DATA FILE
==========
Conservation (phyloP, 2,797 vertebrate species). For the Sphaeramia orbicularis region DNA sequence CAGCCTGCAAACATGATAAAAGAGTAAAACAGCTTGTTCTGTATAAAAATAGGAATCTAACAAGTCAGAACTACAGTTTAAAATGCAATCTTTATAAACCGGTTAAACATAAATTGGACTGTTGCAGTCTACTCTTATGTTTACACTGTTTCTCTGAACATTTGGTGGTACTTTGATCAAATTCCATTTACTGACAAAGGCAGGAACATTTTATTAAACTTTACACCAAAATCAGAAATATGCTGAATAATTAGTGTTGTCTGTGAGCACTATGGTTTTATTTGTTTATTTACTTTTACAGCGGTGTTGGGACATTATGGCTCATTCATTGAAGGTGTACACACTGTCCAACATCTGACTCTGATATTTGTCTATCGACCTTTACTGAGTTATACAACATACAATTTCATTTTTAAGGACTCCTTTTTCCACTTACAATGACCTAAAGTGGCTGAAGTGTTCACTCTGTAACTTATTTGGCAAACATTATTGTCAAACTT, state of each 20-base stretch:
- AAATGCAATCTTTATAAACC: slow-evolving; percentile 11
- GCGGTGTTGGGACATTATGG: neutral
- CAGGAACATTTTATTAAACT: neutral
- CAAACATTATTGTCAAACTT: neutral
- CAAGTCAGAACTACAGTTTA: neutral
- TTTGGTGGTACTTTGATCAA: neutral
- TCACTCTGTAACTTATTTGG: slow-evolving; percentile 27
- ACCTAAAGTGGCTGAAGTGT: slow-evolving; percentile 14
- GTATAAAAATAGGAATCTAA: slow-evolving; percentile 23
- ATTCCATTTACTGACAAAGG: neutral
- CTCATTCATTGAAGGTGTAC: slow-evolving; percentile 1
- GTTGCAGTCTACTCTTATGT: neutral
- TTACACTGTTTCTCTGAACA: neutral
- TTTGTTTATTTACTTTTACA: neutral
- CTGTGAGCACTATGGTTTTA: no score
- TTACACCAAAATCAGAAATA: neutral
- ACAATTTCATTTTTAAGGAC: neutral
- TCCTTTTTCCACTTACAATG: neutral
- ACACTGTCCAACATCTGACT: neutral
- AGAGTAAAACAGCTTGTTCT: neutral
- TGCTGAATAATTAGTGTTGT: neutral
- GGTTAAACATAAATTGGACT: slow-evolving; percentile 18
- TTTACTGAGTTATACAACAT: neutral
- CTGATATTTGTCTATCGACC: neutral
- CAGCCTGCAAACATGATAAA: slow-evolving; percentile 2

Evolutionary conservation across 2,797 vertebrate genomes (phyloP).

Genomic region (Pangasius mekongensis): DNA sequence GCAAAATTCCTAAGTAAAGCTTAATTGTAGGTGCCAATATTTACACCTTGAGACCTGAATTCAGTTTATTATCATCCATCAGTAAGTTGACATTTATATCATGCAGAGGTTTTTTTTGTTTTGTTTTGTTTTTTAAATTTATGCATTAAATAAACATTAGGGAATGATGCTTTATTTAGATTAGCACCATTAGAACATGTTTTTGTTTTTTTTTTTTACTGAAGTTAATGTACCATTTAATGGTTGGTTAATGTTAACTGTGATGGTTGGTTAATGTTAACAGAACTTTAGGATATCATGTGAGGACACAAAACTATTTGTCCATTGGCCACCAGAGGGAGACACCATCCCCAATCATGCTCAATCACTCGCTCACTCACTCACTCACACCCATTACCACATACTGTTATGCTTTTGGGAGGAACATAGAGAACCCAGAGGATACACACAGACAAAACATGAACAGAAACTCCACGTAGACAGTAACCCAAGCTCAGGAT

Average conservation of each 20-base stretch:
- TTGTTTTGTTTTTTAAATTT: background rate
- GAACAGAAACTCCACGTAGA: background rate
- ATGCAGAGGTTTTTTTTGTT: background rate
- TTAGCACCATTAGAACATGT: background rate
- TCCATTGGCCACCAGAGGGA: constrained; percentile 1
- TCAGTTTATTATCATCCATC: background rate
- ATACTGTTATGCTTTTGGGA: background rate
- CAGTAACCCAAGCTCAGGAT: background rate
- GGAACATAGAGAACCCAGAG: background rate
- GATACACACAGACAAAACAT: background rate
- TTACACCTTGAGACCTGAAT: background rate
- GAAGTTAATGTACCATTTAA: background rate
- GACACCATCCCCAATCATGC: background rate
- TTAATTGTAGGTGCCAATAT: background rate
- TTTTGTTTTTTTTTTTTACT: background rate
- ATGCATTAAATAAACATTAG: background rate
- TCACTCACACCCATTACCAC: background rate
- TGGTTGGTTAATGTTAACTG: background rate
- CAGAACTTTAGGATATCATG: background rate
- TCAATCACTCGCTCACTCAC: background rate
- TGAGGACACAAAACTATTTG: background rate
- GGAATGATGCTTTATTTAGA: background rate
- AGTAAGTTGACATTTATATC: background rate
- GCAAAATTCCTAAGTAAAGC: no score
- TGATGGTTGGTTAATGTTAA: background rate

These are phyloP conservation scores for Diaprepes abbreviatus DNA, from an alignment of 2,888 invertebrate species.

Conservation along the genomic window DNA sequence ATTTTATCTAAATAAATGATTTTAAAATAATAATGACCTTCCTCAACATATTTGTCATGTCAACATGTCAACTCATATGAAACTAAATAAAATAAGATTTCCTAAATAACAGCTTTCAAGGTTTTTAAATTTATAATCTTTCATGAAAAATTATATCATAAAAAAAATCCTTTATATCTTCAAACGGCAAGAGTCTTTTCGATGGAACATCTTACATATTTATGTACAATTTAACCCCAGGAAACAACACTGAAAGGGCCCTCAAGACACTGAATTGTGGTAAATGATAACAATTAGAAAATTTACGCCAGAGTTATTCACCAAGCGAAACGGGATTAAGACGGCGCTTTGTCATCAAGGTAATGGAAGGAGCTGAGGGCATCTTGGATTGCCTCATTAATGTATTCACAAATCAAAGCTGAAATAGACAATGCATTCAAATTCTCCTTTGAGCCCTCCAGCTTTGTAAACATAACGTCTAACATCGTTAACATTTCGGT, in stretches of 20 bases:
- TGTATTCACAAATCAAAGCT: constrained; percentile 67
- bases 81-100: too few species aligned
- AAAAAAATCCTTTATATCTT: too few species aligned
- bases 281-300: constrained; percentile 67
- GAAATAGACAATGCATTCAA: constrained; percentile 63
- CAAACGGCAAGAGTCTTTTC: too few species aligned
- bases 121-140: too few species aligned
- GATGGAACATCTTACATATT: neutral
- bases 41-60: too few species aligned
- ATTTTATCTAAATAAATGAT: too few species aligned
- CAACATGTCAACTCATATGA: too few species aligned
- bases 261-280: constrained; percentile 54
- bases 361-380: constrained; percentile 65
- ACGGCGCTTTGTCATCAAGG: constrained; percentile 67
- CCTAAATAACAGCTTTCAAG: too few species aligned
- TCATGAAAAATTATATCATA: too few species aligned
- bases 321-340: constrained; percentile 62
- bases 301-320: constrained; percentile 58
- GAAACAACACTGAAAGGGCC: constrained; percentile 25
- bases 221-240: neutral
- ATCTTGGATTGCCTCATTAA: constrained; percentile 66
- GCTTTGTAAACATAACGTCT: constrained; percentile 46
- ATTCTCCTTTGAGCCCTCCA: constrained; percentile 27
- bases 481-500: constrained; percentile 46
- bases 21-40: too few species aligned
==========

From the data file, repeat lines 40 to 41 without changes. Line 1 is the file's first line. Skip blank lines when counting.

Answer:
- TTACACCTTGAGACCTGAAT: background rate
- GAAGTTAATGTACCATTTAA: background rate